The veterinary oncology group at the Ryan Veterinary Hospital of the University of Pennsylvania, led by Dr. Karin Sorenmo, has recently shown that spaying at the time of tumor removal decreases the risk that additional breast tumors will form. In an unpublished study presented at the recent World Veterinary Cancer Congress, Dr. Veronica Kristiansen noted that spaying also decreased the occurrence of new tumors in dogs with benign breast tumors.

Many dogs do not require treatment beyond surgery, but treating feline breast tumors remains a challenge because they are highly malignant and intrinsically resistant to drug therapy.

The Current Prognosis Picture for Pets
Nearly all feline breast tumors behave malignantly, but approximately half of all dogs with breast tumors receive good news from their oncologists because about 50 percent of canine breast tumors are benign.

The high frequency of benign tumors in dogs means that surgery alone can cure many canines with breast cancer. In cats, surgery followed by chemotherapy with a drug call doxorubicin resulted in a disease-free span of 225 days. The average lifespan after surgery and chemotherapy was 448 days. Only about 1/3 of cats lived two years.

Nellie responded to treatment exactly as expected and lived for about a year and a half before ultimately succumbing to her tumor.

Cutting-Edge Cat and Dog Research
Human breast tissue that's sent out for a biopsy is tested for a gene known to affect both the prognosis and treatment of breast cancer. The HER-2/neu gene contains genetic information that leads to the synthesis of a cellular membrane receptor that's found to be at increased levels in 25 to 30 percent of human breast cancers. Herceptin® is a monoclonal antibody designed to block the HER-2/neu receptor, as well as block the growth of breast cancer, when the tumor tests positive for HER-2/neu.

A study performed at my hospital, The Animal Medical Center, showed HER-2/neu was commonly elevated in cats with breast cancer. Information like this will help to determine if drugs like Herceptin® will be useful in the treatment of dog and cat patients.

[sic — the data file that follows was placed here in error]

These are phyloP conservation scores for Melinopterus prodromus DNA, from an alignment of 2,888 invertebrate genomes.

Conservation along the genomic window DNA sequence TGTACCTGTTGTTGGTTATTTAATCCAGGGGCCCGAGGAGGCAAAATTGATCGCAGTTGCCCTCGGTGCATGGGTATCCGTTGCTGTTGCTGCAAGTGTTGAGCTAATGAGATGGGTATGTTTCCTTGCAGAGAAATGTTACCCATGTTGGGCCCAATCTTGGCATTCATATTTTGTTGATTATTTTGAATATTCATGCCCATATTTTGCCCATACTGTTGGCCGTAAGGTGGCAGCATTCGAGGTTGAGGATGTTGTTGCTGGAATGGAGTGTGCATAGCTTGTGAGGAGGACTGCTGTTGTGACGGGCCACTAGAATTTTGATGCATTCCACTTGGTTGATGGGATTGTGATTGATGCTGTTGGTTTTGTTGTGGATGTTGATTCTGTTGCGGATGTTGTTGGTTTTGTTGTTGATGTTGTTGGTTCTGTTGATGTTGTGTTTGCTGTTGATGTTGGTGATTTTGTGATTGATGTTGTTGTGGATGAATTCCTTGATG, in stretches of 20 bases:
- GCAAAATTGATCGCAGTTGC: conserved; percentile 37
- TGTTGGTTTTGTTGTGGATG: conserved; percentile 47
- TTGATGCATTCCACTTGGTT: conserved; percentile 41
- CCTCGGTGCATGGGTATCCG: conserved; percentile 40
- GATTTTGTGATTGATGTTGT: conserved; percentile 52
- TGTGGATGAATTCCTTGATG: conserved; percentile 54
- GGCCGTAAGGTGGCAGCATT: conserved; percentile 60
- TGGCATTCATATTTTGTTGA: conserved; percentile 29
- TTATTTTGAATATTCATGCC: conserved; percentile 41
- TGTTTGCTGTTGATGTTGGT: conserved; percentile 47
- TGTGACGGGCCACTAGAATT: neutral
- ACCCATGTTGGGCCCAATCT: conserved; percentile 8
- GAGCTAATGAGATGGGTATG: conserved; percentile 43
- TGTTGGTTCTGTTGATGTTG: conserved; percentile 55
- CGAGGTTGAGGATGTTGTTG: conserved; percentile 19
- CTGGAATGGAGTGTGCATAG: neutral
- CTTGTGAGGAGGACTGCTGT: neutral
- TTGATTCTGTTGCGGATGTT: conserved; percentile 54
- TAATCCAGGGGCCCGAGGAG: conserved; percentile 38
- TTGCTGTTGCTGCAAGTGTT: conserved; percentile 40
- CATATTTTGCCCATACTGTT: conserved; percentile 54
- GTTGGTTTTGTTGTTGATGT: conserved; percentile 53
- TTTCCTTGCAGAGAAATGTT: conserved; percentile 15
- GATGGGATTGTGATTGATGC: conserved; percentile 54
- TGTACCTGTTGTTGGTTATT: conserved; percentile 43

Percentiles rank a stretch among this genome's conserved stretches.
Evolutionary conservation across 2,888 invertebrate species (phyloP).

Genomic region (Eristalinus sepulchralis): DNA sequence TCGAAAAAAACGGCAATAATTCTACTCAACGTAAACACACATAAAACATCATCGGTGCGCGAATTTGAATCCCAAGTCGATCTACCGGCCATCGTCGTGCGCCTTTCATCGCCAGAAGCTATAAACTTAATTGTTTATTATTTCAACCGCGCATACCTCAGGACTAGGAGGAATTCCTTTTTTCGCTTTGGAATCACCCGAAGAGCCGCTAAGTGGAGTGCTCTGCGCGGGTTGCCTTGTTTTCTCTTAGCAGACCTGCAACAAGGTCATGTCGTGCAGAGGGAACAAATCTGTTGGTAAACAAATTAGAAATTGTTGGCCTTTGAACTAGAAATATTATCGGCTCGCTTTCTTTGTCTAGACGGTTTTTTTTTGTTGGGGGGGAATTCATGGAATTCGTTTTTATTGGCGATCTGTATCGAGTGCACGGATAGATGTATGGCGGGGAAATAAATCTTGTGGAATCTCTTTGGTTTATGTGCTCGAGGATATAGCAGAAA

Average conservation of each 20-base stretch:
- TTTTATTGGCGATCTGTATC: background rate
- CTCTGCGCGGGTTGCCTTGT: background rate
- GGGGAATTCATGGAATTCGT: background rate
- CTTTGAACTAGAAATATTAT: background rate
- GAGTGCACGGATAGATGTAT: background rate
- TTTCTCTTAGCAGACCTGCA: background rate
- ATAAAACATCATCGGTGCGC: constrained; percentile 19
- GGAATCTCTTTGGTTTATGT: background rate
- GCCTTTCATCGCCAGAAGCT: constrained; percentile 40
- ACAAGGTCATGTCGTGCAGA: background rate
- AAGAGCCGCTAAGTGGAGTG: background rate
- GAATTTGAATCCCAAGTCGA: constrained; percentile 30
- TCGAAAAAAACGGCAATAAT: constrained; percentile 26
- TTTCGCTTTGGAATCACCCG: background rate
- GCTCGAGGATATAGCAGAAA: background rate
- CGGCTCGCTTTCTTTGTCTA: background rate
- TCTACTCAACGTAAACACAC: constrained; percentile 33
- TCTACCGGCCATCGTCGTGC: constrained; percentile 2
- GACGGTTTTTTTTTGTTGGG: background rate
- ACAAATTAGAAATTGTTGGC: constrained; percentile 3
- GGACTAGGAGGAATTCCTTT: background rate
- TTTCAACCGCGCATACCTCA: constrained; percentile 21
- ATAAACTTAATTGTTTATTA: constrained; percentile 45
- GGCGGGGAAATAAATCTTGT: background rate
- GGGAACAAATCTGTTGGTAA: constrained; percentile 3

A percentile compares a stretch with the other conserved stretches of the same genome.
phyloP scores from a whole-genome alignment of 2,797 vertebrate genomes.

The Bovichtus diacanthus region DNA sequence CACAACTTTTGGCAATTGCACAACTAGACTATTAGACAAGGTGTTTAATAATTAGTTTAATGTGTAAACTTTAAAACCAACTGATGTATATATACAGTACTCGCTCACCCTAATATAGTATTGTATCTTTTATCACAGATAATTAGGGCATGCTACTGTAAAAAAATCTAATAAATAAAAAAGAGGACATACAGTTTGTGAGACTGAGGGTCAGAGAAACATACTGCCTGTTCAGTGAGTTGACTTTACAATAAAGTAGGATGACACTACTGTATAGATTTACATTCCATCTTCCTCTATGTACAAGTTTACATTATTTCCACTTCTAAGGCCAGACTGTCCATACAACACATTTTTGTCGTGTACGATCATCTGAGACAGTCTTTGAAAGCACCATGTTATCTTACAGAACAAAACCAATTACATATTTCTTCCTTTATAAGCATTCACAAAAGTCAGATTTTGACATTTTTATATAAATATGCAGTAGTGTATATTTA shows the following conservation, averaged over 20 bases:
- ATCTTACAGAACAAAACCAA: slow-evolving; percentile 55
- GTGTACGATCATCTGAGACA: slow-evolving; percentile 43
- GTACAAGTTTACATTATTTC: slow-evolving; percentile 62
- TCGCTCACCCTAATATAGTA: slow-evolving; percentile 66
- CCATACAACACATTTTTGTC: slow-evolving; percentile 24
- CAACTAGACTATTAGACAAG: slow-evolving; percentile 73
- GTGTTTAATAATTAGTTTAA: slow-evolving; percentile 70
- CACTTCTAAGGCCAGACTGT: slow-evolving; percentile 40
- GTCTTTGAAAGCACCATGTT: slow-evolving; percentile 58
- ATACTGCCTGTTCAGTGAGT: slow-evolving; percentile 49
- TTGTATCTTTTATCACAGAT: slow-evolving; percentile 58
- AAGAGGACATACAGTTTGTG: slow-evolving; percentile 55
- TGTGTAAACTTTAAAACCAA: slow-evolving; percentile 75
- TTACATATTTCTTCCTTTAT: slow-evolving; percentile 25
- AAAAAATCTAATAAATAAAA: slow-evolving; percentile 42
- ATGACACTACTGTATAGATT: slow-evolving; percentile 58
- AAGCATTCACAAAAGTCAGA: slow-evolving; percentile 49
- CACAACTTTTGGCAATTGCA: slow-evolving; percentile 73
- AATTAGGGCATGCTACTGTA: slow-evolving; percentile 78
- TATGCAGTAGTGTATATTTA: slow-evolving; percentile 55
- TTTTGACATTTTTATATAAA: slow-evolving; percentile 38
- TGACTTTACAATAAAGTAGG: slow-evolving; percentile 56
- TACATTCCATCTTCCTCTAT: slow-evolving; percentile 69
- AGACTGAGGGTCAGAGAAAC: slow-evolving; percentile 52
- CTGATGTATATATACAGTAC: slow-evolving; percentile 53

In women, the spread of breast cancer cells to the lymph nodes indicates a less favorable prognosis. Recently, Polish researchers confirmed that the same is true in dogs and found that the presence of tumor cell clusters in the lymph nodes greater than 2 millimeters in diameter translated to a shorter survival rate.

Meanwhile, French researchers at the Nantes-Atlantic National College of Veterinary Medicine presented new information on breast cancer tumor markers at the World Veterinary Cancer Congress. A team of veterinarians used breast tumors from dogs and cats to investigate estrogen and progesterone receptors and the HER-2/neu gene.

In human breast cancer, tumors lacking all three markers carry a poor prognosis. The French team found that these triple negative tumors in both dogs and cats can serve as models for the study of new treatments to help everyone suffering from this terrible disease.

How You Can Help Your Pet
Support early spay programs. And make sure that your puppy or kitten is spayed before the first heat cycle.

Examine your pet. Every pet loves a tummy rub, and this is the perfect opportunity to find a breast tumor while it's still small and very treatable.

Visit your veterinarian regularly. During a complete physical examination, your vet will carefully palpate for small tumors in the breasts.

Support breast cancer research in pets and people. Consider a Think Pink leash for your pet or donate to organizations that fund research for pet diseases, including the Morris Animal Foundation and Winn Feline Foundation.